What is a Stakeholder?
In the context of product management, stakeholders can be defined as the set of people who have a vested interest in the product strategy and whose ability to do their job is impacted by new product deliverables.
For example, a digital marketing manager may only be able to run new digital campaigns if the product team delivers integration with the necessary third party services (e.g., Google Analytics). In this way, the product manager must balance the needs of all the requirements of all stakeholders across the organization while delivering on the product vision. Understanding requirements from stakeholders and managing relationships with them is a critical skill.
The diagram below shows some of the different business functions that can be stakeholders, such as Sales, Legal, Support, Marketing, etc.
Maintaining a Product Backlog
Product backlog has been mentioned in an earlier chapter of this course. The SCRUM Guide defines a product backlog as:
an ordered list of everything that is known to be needed in the product. It is the single source of requirements for any changes to be made to the product.
Capturing stakeholder input
When anyone from Sales, Marketing, Legal, and other departments in the organization have a need to incorporate changes in the product, they have to consult with the product manager. It is important to realize that the product manager wields a lot of power during these exchanges where stakeholders request features. Therefore, adding an item to the backlog which includes the request makes the stakeholder feel like they are being heard.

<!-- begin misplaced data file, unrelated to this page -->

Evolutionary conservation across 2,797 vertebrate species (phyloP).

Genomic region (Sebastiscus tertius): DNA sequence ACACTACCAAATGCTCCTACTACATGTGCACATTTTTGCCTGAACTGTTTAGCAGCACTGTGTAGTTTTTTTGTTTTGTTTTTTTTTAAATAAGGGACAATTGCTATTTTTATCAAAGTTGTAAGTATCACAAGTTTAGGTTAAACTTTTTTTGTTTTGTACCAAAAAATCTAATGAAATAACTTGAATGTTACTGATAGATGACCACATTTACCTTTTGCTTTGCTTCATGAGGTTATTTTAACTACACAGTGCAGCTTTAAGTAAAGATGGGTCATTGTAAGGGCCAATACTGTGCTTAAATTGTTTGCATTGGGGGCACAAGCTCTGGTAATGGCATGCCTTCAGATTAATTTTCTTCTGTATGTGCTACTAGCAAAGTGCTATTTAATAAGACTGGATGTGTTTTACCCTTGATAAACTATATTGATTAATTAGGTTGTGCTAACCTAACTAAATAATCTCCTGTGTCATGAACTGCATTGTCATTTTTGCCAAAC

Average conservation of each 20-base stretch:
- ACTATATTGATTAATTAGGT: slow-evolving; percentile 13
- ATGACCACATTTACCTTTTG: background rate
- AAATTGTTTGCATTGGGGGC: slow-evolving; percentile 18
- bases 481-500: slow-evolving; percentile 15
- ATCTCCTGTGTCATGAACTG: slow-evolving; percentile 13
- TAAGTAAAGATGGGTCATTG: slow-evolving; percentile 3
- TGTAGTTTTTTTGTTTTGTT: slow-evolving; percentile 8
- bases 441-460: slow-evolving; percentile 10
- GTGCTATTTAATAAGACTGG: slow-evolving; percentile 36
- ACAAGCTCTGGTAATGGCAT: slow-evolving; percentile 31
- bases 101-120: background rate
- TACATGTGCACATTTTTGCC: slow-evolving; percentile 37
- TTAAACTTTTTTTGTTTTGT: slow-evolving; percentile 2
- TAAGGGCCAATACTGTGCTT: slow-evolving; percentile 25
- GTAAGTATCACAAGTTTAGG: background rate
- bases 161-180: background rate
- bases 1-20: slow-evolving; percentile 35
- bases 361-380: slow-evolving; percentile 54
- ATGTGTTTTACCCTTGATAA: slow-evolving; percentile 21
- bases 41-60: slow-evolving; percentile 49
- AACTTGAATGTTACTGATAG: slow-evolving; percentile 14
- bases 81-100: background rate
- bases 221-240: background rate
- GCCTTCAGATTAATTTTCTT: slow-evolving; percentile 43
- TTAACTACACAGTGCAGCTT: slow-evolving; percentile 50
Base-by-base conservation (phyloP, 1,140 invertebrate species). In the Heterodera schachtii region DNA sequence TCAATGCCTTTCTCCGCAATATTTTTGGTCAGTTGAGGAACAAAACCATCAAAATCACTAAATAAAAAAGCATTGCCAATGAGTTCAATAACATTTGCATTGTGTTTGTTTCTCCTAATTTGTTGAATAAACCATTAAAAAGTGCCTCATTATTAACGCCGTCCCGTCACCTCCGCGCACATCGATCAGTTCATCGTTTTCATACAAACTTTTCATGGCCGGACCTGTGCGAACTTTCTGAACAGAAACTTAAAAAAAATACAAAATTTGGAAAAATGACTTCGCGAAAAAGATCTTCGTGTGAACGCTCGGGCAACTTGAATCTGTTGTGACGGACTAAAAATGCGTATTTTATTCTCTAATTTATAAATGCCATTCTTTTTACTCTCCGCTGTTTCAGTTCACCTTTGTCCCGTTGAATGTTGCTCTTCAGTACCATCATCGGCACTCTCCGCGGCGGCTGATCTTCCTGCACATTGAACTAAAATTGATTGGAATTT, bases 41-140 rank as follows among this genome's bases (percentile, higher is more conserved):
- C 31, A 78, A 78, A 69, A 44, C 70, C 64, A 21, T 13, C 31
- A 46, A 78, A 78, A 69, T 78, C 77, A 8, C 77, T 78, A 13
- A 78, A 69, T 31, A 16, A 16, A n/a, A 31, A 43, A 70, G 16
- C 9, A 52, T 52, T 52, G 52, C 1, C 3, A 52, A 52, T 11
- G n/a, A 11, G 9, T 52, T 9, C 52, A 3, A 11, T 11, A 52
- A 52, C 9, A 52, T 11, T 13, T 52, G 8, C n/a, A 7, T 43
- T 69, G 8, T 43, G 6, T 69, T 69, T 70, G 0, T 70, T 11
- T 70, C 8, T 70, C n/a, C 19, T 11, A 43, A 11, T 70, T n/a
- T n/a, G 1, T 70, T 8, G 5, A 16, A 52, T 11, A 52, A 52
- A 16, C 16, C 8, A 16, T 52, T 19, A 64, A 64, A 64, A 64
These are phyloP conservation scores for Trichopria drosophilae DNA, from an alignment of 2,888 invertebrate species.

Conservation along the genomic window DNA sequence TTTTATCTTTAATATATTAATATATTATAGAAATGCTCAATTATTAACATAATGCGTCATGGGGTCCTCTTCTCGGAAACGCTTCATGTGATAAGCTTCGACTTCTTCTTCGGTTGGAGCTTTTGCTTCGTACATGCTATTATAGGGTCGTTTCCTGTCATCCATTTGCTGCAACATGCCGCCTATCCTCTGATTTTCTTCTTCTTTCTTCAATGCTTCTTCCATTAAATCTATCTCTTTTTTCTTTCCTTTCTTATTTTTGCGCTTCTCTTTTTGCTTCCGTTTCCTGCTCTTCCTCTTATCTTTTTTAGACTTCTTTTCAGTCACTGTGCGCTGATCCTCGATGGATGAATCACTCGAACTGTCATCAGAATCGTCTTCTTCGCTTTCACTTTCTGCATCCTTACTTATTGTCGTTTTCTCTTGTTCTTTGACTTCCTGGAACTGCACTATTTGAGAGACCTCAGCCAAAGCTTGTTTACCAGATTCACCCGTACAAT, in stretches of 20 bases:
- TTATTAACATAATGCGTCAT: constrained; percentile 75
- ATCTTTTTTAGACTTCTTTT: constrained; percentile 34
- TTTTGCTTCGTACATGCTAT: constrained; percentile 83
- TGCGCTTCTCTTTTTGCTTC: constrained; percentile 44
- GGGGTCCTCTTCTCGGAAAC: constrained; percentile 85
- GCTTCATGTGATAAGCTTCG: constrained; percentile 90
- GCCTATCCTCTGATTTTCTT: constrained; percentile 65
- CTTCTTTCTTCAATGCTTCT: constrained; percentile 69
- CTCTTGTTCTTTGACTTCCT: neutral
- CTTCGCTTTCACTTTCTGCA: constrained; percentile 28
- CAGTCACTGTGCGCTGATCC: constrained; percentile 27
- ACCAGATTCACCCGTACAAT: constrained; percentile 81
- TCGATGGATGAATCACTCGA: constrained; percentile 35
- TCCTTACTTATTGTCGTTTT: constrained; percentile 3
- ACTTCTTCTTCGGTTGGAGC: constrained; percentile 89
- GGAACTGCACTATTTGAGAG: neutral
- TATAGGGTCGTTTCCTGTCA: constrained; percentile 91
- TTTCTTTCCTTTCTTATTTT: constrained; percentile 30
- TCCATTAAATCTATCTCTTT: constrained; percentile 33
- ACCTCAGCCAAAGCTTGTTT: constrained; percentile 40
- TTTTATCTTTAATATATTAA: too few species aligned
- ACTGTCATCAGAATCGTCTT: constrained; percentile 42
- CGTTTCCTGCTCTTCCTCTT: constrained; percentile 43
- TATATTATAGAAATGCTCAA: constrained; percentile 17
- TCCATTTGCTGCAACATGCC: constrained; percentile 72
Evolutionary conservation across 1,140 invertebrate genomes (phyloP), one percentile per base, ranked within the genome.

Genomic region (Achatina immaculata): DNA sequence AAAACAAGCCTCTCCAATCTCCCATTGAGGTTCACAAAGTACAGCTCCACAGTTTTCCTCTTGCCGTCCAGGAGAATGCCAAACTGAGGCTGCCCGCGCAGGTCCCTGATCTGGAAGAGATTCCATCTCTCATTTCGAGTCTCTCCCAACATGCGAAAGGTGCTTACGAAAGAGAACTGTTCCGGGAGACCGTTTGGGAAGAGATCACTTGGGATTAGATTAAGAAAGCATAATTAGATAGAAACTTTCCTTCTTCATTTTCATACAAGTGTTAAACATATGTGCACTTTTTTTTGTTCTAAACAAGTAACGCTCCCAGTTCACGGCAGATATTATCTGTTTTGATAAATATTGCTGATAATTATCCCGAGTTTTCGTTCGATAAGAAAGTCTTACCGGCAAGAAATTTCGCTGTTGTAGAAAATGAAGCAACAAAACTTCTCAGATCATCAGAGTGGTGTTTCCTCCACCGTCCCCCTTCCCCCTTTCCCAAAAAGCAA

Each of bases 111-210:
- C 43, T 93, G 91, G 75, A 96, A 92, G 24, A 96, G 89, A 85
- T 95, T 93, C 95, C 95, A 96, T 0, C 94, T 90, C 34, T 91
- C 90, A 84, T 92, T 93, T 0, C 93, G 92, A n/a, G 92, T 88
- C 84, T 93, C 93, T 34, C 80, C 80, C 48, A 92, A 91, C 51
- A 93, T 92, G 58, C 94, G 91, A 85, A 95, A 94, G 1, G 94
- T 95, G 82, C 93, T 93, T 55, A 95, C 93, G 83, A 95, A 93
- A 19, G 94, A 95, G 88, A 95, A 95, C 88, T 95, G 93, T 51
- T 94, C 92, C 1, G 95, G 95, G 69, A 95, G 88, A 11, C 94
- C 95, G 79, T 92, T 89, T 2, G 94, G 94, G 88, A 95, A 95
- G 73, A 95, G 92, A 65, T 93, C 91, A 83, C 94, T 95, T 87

The product manager typically operates like this:
Captures the needs of all stakeholders.
Adds the request to the product backlog.
Spends time understanding the real need and priority of the requests.
Creates a roadmap of themes.
Adds some features corresponding to the theme to the next work cycle.
The scenario above also illustrates the importance of themes. Read the following example for more information:
The head of legal is worried that some users might post illegal content so she would like to make sure that a report button appears beside each post.
The director of customer support hears about this request and knows that his team will have to examine all of these reports. He feels that he will need five more full-time employees in order to meet the predicted volumes.